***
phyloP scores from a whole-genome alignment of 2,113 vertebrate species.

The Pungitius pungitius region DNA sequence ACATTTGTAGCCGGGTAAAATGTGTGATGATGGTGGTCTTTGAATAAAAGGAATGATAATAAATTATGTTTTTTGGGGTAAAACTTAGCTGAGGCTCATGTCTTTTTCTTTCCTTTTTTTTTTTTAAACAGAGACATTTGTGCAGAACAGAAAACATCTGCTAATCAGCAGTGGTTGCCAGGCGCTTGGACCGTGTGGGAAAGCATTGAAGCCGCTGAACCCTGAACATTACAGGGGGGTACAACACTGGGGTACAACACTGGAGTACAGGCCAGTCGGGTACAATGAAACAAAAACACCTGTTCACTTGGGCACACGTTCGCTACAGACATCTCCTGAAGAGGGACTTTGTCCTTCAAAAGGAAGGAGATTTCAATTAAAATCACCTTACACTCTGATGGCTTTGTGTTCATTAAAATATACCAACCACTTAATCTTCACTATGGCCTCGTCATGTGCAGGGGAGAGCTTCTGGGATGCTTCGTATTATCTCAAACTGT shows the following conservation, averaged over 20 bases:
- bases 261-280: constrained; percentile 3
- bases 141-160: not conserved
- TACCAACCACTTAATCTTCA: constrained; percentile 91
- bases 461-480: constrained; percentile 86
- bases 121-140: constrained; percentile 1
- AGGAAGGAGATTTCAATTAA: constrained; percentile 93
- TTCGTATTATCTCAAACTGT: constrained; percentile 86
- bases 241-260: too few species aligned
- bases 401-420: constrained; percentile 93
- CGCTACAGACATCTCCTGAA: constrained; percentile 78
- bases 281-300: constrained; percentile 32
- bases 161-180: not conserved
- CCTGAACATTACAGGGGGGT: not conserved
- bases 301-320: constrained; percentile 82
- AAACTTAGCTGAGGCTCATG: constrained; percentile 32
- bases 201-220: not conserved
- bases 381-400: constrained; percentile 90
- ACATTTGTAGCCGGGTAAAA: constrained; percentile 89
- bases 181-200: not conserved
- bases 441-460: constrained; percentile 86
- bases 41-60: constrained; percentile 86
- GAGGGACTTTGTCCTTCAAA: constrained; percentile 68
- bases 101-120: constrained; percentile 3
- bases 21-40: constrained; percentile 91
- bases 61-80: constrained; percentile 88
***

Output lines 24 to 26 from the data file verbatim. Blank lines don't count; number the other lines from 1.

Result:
- GAGGGACTTTGTCCTTCAAA: constrained; percentile 68
- bases 101-120: constrained; percentile 3
- bases 21-40: constrained; percentile 91